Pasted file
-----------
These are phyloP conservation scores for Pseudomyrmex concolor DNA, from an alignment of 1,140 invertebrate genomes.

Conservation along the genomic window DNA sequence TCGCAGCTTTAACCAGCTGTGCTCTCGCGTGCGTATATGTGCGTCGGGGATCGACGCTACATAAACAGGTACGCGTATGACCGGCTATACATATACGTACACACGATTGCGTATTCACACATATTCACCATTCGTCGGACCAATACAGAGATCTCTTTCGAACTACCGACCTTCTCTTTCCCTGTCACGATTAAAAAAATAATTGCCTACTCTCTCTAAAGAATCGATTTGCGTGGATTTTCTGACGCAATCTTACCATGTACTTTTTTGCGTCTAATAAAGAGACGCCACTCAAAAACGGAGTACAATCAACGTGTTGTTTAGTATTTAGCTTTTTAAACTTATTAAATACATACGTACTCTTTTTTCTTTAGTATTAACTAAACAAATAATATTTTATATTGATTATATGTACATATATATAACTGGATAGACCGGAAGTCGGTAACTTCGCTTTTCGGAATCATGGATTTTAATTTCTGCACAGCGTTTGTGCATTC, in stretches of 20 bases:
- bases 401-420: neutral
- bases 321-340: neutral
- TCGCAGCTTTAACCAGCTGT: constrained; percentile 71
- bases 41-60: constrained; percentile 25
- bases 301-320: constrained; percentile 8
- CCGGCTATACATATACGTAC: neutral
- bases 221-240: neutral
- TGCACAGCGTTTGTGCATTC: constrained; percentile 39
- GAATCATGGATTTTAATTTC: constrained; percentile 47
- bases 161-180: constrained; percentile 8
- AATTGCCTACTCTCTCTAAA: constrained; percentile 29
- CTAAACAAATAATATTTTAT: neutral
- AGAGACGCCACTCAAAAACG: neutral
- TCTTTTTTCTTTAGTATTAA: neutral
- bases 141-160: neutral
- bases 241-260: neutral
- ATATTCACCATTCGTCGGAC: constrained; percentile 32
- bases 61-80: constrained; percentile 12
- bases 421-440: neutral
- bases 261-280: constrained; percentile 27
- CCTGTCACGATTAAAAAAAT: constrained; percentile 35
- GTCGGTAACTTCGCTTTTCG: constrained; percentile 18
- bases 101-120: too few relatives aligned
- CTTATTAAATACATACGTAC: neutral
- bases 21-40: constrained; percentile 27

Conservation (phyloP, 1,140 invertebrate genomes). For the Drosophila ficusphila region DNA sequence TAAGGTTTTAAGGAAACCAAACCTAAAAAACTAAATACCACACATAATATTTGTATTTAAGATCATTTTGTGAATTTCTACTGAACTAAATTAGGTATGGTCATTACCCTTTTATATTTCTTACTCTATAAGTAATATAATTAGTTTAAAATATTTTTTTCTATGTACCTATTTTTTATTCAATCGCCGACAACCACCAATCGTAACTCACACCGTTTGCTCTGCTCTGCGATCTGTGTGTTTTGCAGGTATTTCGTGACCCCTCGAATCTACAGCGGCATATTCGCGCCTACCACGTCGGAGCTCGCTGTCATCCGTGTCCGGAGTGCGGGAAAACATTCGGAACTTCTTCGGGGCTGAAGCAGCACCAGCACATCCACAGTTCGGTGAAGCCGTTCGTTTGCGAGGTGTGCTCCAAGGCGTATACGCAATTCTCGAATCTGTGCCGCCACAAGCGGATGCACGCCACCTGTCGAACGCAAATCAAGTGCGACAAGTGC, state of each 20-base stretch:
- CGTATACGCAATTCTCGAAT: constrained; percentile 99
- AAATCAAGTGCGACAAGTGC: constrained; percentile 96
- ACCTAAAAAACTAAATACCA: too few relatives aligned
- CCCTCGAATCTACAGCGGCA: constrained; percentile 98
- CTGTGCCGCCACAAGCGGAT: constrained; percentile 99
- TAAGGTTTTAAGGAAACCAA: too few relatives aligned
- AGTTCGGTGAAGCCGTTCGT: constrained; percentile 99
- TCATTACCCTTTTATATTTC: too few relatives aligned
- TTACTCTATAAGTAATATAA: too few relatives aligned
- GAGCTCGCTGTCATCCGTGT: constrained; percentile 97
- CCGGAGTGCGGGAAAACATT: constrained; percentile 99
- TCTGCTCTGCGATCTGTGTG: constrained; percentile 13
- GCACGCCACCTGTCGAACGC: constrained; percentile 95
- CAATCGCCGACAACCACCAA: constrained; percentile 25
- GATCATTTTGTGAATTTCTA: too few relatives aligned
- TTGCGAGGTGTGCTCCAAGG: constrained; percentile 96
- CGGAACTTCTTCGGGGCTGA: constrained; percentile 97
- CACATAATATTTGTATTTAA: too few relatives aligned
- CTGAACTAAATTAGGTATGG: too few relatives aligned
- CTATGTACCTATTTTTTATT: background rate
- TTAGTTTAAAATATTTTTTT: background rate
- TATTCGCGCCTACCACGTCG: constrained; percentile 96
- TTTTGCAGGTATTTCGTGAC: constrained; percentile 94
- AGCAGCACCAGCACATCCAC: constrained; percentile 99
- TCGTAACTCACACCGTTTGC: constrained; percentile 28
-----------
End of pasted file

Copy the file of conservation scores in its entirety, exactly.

These are phyloP conservation scores for Pseudomyrmex concolor DNA, from an alignment of 1,140 invertebrate genomes.

Conservation along the genomic window DNA sequence TCGCAGCTTTAACCAGCTGTGCTCTCGCGTGCGTATATGTGCGTCGGGGATCGACGCTACATAAACAGGTACGCGTATGACCGGCTATACATATACGTACACACGATTGCGTATTCACACATATTCACCATTCGTCGGACCAATACAGAGATCTCTTTCGAACTACCGACCTTCTCTTTCCCTGTCACGATTAAAAAAATAATTGCCTACTCTCTCTAAAGAATCGATTTGCGTGGATTTTCTGACGCAATCTTACCATGTACTTTTTTGCGTCTAATAAAGAGACGCCACTCAAAAACGGAGTACAATCAACGTGTTGTTTAGTATTTAGCTTTTTAAACTTATTAAATACATACGTACTCTTTTTTCTTTAGTATTAACTAAACAAATAATATTTTATATTGATTATATGTACATATATATAACTGGATAGACCGGAAGTCGGTAACTTCGCTTTTCGGAATCATGGATTTTAATTTCTGCACAGCGTTTGTGCATTC, in stretches of 20 bases:
- bases 401-420: neutral
- bases 321-340: neutral
- TCGCAGCTTTAACCAGCTGT: constrained; percentile 71
- bases 41-60: constrained; percentile 25
- bases 301-320: constrained; percentile 8
- CCGGCTATACATATACGTAC: neutral
- bases 221-240: neutral
- TGCACAGCGTTTGTGCATTC: constrained; percentile 39
- GAATCATGGATTTTAATTTC: constrained; percentile 47
- bases 161-180: constrained; percentile 8
- AATTGCCTACTCTCTCTAAA: constrained; percentile 29
- CTAAACAAATAATATTTTAT: neutral
- AGAGACGCCACTCAAAAACG: neutral
- TCTTTTTTCTTTAGTATTAA: neutral
- bases 141-160: neutral
- bases 241-260: neutral
- ATATTCACCATTCGTCGGAC: constrained; percentile 32
- bases 61-80: constrained; percentile 12
- bases 421-440: neutral
- bases 261-280: constrained; percentile 27
- CCTGTCACGATTAAAAAAAT: constrained; percentile 35
- GTCGGTAACTTCGCTTTTCG: constrained; percentile 18
- bases 101-120: too few relatives aligned
- CTTATTAAATACATACGTAC: neutral
- bases 21-40: constrained; percentile 27

Conservation (phyloP, 1,140 invertebrate genomes). For the Drosophila ficusphila region DNA sequence TAAGGTTTTAAGGAAACCAAACCTAAAAAACTAAATACCACACATAATATTTGTATTTAAGATCATTTTGTGAATTTCTACTGAACTAAATTAGGTATGGTCATTACCCTTTTATATTTCTTACTCTATAAGTAATATAATTAGTTTAAAATATTTTTTTCTATGTACCTATTTTTTATTCAATCGCCGACAACCACCAATCGTAACTCACACCGTTTGCTCTGCTCTGCGATCTGTGTGTTTTGCAGGTATTTCGTGACCCCTCGAATCTACAGCGGCATATTCGCGCCTACCACGTCGGAGCTCGCTGTCATCCGTGTCCGGAGTGCGGGAAAACATTCGGAACTTCTTCGGGGCTGAAGCAGCACCAGCACATCCACAGTTCGGTGAAGCCGTTCGTTTGCGAGGTGTGCTCCAAGGCGTATACGCAATTCTCGAATCTGTGCCGCCACAAGCGGATGCACGCCACCTGTCGAACGCAAATCAAGTGCGACAAGTGC, state of each 20-base stretch:
- CGTATACGCAATTCTCGAAT: constrained; percentile 99
- AAATCAAGTGCGACAAGTGC: constrained; percentile 96
- ACCTAAAAAACTAAATACCA: too few relatives aligned
- CCCTCGAATCTACAGCGGCA: constrained; percentile 98
- CTGTGCCGCCACAAGCGGAT: constrained; percentile 99
- TAAGGTTTTAAGGAAACCAA: too few relatives aligned
- AGTTCGGTGAAGCCGTTCGT: constrained; percentile 99
- TCATTACCCTTTTATATTTC: too few relatives aligned
- TTACTCTATAAGTAATATAA: too few relatives aligned
- GAGCTCGCTGTCATCCGTGT: constrained; percentile 97
- CCGGAGTGCGGGAAAACATT: constrained; percentile 99
- TCTGCTCTGCGATCTGTGTG: constrained; percentile 13
- GCACGCCACCTGTCGAACGC: constrained; percentile 95
- CAATCGCCGACAACCACCAA: constrained; percentile 25
- GATCATTTTGTGAATTTCTA: too few relatives aligned
- TTGCGAGGTGTGCTCCAAGG: constrained; percentile 96
- CGGAACTTCTTCGGGGCTGA: constrained; percentile 97
- CACATAATATTTGTATTTAA: too few relatives aligned
- CTGAACTAAATTAGGTATGG: too few relatives aligned
- CTATGTACCTATTTTTTATT: background rate
- TTAGTTTAAAATATTTTTTT: background rate
- TATTCGCGCCTACCACGTCG: constrained; percentile 96
- TTTTGCAGGTATTTCGTGAC: constrained; percentile 94
- AGCAGCACCAGCACATCCAC: constrained; percentile 99
- TCGTAACTCACACCGTTTGC: constrained; percentile 28